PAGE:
direct if no one had something to ward off the chilly air. After being

refused several times, Dave had thrown the bottle away, meeting these

jests with the reply that he had a private flask, but its quality was

such that he was afraid of offending our cultivated tastes by asking us

to join him.



Day broke about five in the morning. We had been in the saddle nearly

ten hours, and were confident that sunrise would reveal some landmark to

identify our location. The atmosphere was frosty and clear, and once the

gray of dawn yielded to the rising sun, the outline of the Yellowstone

was easily traced on our left, while the bluffs in our front shielded

a view of the mother Missouri. In attempting to approach the latter we

encountered some rough country and were compelled to turn towards the

former, crossing it, at O'Brien's roadhouse, some seven miles above the

mouth. The husbanded reserves of our horses were shaken out, and shortly

afterward smoke-clouds from camp-fires, hanging low, attracted our

attention. The herds were soon located as they arose and grazed away

from their bed-grounds. The outfits were encamped on the eastern side of

the Yellowstone; and before leaving the government road, we sighted in

our front a flag ascending to greet the morning, and the location of

Fort Buford was established. Turning towards the cattle, we rode for the

lower wagon and were soon unsaddling at Forrest's camp. The latter

had arrived two days before and visited the post; he told us that

the opposition were there in force, as well as our own attorneys. The

arrival of the cattle under contract for that military division was the

main topic of discussion, and Forrest had even met a number of civilian

employees of Fort Buford whose duties were to look after the government

beeves. The foreman of these unenlisted attaches, a Texan named Sanders,

had casually ridden past his camp the day before, looking over the

cattle, and had pronounced them the finest lot of beeves tendered the

government since his connection with that post.



"That's good news," said Lovell, as he threw his saddle astride the

front wheel of the wagon; "that's the way I like to hear my cattle

spoken about. Now, you boys want to make friends with all those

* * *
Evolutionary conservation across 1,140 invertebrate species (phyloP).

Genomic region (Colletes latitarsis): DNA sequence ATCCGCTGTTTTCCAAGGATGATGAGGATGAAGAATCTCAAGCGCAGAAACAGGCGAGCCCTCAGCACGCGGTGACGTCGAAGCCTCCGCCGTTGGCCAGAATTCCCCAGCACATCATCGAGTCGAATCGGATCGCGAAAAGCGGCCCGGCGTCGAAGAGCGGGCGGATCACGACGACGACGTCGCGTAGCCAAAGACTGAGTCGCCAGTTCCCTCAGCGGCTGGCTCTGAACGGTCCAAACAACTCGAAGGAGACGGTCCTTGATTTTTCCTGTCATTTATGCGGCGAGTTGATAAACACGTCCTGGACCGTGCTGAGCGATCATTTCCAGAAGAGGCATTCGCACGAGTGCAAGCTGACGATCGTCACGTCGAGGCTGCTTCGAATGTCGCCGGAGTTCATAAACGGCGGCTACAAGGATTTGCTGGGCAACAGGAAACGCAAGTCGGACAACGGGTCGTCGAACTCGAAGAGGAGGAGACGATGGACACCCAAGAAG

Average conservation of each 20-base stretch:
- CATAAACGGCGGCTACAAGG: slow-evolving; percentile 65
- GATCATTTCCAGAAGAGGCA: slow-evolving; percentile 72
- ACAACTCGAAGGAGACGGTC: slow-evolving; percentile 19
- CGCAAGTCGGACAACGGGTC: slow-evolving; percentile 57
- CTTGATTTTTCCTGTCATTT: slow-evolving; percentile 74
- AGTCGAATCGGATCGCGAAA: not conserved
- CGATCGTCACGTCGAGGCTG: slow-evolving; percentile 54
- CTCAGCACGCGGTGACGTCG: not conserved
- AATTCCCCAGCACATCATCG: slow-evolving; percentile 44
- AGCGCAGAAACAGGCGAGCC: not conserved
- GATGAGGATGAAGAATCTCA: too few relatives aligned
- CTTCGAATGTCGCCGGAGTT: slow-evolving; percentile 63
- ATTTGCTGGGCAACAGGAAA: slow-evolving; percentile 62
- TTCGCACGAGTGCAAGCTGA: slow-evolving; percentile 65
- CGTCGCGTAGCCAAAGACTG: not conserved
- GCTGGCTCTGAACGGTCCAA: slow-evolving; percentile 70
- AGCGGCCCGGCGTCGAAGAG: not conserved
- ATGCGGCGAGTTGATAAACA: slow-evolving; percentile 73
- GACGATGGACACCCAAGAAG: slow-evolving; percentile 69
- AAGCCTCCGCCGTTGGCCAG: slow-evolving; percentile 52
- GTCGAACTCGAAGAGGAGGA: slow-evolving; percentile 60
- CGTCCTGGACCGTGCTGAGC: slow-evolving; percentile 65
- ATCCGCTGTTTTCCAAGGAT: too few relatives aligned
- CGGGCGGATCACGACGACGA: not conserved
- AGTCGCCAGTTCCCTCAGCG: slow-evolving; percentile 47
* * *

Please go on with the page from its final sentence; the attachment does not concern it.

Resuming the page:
civilians, and my attorneys and Bob and I will hobnob around with the

officers, and try and win the good will of the entire post. You want to

change your camp every few days and give your cattle good grazing and

let them speak for themselves. Better kill a beef among the outfits, and

insist on all callers staying for meals. We're strangers here, and we

want to make a good impression, and show the public that we were born

white, even if we do handle cattle for a living. Quince, tie up the

horses for us, and after breakfast Bob and I will look over the herds

and then ride into Fort Buford.--Trout for breakfast? You don't mean

it!"



It was true, however, and our appetites did them justice. Forrest

reported Splann as having arrived a day late, and now encamped the last

herd up the valley. Taking our horses with us, Dave and I set out

to look up our herds and resume our former positions. I rode through

Sponsilier's cattle while en route to my own, and remembered the first

impression they had made on my mind,--their uniformity in size and

smoothness of build,--and now found them fatted into finished form, the

herd being a credit to any drover. Continuing on my way, I intercepted

my own cattle, lying down over hundreds of acres, and so contented

that I refused to disturb them. Splann reported not over half a dozen

sore-footed ones among them, having grazed the entire distance from

Little Missouri, giving the tender cattle a good chance to recover. I

held a circle of listeners for several hours, in recounting Sponsilier's

and my own experiences in the quarantine camps, and our utter final

failure, except that the opposition herds had been detained, which would

force them to drive over twenty miles a day in order to reach Buford on

time. On the other hand, an incident of more than ordinary moment had

occurred with the cattle some ten days previous. The slow movement of

the grazing herds allowed a great amount of freedom to the boys and was

taken advantage of at every opportunity. It seems that on approaching

Beaver Creek, Owen Ubery and Runt Pickett had ridden across to it for

the purpose of trout-fishing. They were gone all day, having struck the

creek some ten or twelve miles west of the cattle, expecting to fish

down it and overtake the herds during the evening. But about noon they

discovered where a wagon had been burned, years before, and near by were

five human skeletons, evidently a family. It was possibly the work of

Indians, or a blizzard, and to prove the discovery, Pickett had brought

in one of the skulls and proposed taking it home with him as a memento

of the drive. Parent objected to having the reminder in the wagon, and a

row resulted between them, till Splann interfered and threw the gruesome

relic away.



The next morning a dozen of us from the three herds rode into the post.

Fort Buford was not only a military headquarters, but a supply depot

for other posts farther west on the Missouri and Yellowstone rivers.

The nearest railroad connection was Glendive, seventy-six miles up the

latter stream, though steamboats took advantage of freshets in the river

to transport immense supplies from lower points on the Missouri where

there were rail connections. From Buford westward, transportation was

effected by boats of lighter draft and the regulation wagon train. It

was recognized as one of the most important supply posts in the West; as

early as five years previous to this date, it had received in a single

summer as many as ten thousand beeves. Its provision for cavalry was

one of its boasted features, immense stacks of forage flanking those

quarters, while the infantry barracks and officers' quarters were large

and comfortable. A stirring little town had sprung up on the outside,